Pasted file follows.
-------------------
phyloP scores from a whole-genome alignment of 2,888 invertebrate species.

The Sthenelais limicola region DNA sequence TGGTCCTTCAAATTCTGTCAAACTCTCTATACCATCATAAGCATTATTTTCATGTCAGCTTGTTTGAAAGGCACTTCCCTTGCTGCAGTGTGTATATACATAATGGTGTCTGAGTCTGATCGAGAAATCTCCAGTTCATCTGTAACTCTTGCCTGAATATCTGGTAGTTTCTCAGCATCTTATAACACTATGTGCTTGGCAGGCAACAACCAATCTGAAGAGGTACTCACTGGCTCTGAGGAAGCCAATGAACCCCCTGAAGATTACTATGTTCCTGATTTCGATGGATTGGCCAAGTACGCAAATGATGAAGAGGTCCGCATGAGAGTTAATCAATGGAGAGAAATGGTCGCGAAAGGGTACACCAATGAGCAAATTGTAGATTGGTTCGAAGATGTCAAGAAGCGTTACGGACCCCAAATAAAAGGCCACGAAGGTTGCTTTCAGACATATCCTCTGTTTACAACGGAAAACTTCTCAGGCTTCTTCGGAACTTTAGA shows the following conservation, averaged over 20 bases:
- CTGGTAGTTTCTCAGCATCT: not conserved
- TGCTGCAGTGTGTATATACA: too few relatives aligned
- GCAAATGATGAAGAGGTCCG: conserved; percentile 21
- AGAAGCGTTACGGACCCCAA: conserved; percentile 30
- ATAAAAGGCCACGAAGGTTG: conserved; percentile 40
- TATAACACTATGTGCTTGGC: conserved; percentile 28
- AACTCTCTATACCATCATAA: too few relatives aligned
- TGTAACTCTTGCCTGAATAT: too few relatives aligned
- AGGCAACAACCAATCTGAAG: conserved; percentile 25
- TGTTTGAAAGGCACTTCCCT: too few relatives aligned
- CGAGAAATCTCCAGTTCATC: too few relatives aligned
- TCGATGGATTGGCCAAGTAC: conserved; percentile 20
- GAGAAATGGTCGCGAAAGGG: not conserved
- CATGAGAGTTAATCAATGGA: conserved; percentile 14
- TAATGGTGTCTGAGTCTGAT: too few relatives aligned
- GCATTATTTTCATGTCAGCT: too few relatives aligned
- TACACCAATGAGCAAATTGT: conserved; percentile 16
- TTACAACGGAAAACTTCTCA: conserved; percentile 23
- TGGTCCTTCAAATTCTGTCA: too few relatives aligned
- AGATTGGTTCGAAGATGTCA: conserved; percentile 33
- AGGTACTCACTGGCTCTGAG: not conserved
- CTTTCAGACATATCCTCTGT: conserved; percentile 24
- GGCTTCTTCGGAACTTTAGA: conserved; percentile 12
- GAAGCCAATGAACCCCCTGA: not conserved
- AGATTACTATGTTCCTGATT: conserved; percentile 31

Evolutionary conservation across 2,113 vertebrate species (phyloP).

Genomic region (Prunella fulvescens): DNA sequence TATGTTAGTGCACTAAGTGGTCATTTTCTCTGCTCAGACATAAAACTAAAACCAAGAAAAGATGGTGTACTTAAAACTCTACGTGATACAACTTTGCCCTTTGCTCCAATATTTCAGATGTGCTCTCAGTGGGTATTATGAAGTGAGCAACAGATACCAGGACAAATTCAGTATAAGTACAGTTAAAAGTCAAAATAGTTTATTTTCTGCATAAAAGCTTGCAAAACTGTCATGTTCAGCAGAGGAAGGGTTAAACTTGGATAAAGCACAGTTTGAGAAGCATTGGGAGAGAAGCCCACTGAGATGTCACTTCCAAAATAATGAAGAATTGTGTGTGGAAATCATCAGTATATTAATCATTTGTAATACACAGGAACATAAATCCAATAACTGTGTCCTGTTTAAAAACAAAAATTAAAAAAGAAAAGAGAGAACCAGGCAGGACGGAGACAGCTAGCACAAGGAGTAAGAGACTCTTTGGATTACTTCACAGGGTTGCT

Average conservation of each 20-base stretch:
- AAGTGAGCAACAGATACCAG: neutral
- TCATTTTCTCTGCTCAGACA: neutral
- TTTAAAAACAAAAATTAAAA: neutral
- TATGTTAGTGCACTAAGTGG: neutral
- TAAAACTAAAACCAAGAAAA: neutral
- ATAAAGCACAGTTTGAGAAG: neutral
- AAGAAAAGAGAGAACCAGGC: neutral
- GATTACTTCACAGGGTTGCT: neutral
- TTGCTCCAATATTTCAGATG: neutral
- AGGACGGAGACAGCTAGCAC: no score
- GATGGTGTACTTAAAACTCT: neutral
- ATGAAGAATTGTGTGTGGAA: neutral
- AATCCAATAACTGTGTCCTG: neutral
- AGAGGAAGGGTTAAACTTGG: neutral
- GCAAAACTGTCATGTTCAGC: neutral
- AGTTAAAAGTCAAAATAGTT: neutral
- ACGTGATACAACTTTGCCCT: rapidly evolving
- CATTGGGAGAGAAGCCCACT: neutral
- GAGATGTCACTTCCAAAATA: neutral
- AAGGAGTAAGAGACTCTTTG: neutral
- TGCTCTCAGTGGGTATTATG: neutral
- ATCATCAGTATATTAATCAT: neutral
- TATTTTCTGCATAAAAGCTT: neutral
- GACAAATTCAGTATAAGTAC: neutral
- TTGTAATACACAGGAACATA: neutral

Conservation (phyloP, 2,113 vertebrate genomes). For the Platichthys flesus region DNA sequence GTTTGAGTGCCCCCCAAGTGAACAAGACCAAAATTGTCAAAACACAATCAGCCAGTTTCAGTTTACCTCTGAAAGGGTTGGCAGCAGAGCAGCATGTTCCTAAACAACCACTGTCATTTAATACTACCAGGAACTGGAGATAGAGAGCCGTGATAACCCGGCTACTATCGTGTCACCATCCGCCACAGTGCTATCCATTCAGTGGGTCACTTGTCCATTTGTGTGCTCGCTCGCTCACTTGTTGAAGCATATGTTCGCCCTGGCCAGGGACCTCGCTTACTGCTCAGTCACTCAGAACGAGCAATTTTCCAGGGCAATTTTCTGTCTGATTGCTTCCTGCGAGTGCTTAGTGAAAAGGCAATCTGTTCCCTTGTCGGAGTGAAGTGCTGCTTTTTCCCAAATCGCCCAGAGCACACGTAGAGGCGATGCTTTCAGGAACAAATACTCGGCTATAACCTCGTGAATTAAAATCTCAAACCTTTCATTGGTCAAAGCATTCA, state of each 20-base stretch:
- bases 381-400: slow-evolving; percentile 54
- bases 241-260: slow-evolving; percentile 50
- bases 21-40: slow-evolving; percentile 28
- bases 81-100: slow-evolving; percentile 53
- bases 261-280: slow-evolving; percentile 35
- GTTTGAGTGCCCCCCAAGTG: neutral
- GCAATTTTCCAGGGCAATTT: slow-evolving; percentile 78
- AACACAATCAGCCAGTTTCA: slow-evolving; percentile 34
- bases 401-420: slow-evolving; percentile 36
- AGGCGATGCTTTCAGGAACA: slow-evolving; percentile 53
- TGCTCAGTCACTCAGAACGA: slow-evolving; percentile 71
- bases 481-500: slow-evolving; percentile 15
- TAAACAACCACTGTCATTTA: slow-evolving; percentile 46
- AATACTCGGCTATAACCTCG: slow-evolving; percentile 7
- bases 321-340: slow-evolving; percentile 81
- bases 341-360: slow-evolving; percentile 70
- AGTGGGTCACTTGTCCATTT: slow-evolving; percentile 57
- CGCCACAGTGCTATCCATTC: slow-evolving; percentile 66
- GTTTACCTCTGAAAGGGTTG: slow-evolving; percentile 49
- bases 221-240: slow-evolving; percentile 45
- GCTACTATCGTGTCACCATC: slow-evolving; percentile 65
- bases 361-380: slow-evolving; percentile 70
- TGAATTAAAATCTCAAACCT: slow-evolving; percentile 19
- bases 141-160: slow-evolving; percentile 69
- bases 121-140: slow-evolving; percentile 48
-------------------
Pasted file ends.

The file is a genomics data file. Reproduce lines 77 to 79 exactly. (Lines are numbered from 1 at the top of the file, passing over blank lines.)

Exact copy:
- GCTACTATCGTGTCACCATC: slow-evolving; percentile 65
- bases 361-380: slow-evolving; percentile 70
- TGAATTAAAATCTCAAACCT: slow-evolving; percentile 19